Documentation surrounding the whole process is specially designed to collect the information needed for a well informed decision about applicants. This includes a dedicated application form (rather than a corporate one that spans a number of posts and disciplines) and a specifically-focused reference request form. Careful exploration of the application form by a staff member of HR staff in the screening interview can usefully identify areas that need to be pursued with referees, with former employers or with the applicant at interview.
This process is, to say the very least, labour intensive. Selectors need to be present for the whole of the day of the selection centre and then to participate in a ‘wash-up’ for two to three hours the next day. The ‘wash-up’ is the part of the proceedings where all the information, including references, application form and scores from the exercises for each candidate is brought together to arrive at a decision about appointability. In addition, time needs to be spent on briefing the members of the interview panel so that the interview can be used to focus on the most important issues.
Good practice demands that we should find ways of involving young people in the selection of the staff and caters who work with them (Kent, 1997; Kiraly, 1999). This, however, is a complex and difficult process to get right. The Consortium investigated this area and made recommendations in the Toolkit (Scottish Executive, 2001) that young people may be involved in one of several ways. One would be to prepare and support a group of young people to meet with all applicants, as a group or individually, to ask them specific agreed questions. Another would be to invite care leavers to participate in the panel interview. Again preparation for this is vital. In both cases young people need to know precisely what their role is to be and the level at which they are to be involved in the decision-making (Kent, 1997). Further, the communication link between the young people and the panel interview needs to be very clear and to work effectively.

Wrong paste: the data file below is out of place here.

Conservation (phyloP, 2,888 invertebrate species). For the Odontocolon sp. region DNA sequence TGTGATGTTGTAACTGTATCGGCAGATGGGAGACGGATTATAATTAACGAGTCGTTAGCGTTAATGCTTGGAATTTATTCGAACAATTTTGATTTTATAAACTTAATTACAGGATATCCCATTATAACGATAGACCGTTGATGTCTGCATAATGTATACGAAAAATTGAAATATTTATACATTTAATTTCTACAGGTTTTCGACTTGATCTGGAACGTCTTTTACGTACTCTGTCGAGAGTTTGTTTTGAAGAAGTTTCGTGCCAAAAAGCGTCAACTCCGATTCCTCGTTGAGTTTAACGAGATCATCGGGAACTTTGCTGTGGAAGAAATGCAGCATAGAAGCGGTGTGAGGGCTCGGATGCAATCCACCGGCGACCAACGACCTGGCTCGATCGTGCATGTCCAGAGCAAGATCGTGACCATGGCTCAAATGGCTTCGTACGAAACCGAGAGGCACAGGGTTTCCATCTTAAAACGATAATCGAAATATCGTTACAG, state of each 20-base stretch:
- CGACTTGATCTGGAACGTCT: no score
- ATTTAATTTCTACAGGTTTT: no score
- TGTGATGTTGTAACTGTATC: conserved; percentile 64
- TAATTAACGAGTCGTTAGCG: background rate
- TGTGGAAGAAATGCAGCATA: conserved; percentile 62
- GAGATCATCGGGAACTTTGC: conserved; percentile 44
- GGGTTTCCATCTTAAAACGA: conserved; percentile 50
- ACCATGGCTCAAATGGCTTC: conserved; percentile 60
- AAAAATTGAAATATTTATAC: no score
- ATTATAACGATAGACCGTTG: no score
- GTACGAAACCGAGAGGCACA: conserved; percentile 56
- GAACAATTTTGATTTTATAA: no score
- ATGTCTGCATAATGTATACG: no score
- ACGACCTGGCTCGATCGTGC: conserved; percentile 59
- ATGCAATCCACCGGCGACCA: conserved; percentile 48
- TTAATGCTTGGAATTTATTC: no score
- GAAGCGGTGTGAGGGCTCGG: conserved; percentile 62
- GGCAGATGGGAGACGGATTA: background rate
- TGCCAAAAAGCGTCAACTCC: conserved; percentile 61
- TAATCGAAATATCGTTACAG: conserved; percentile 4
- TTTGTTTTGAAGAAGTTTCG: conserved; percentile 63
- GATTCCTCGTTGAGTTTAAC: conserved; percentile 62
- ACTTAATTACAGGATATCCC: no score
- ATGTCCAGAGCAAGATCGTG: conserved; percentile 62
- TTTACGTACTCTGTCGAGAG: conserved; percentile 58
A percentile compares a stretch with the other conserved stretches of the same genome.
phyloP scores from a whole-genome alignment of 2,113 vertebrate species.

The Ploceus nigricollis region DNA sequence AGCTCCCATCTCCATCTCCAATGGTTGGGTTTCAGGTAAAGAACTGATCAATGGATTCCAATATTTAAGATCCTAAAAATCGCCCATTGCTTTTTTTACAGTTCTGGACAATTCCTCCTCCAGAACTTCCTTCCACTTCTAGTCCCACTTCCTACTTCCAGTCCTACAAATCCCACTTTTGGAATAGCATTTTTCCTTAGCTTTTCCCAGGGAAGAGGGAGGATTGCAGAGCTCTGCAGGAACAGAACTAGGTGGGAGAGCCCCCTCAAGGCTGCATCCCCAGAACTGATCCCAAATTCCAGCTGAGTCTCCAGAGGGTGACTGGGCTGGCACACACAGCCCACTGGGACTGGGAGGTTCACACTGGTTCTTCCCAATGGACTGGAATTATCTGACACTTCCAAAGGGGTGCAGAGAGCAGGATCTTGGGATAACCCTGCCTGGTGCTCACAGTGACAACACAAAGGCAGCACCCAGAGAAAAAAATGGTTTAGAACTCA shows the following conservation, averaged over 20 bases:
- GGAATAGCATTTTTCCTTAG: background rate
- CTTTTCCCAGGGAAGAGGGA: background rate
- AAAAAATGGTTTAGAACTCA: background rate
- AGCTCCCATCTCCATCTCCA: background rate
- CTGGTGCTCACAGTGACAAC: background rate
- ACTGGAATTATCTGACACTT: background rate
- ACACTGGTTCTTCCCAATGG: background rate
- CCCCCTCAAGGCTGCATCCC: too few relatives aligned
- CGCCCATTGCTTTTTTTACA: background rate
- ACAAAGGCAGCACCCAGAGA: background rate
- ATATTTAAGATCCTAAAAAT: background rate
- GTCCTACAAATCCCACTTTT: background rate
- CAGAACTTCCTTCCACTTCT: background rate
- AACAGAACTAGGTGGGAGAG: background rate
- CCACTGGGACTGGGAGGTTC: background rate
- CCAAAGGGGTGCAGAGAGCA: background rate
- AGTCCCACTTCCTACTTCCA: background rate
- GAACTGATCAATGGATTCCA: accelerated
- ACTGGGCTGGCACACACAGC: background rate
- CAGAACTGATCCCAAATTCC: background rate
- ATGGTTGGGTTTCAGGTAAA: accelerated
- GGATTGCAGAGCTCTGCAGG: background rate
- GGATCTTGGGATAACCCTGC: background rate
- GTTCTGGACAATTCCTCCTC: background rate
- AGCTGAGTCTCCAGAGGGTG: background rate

Skinner, K. (2003). Searching for the Holy Grail — Excellent Staff and Carers who Work with Children. Scottish Journal of Residential Child Care. Vol.2 No.1 pp. 40-42
Kent, R. (1997). Children's Safeguards Review. Edinburgh: The Scottish Office.
Kiraly, M. (1999). Recruiting and Selecting Residential Care Workers. Collingwood (Australia): Kildonan Child and Family Services
Roberts, G. (1997). Recruitment and Selection: A Competency Approach. London: Institute of Personnel And Development.
Scottish Executive. (2001). Safer Recruitment and Selection for Staff Working in Child Care — A Toolkit. Edinburgh: The Scottish Office.
Support Force for Children's Residential Care. (1995). Code of Practice for the Employment of Residential Child Care Workers. London: Department of Health
Tyson, S. & York, A. (1996). Human Resource Management (3rd Ed.). Oxford: Butterworth
Warner, N. (1992) Choosing with Care: The Report of the Committee of Inquiry into the Selection, Development and Management of Staff in Children's Homes. London: HMSO
Weightman, J. (1994). Competencies in Action. London: Insitute of Personnel and Development
Woodruffe, C. (1993) Assessment centres: Identifying and developing competence (2nd Ed.) London: Institute of Personnel and Development.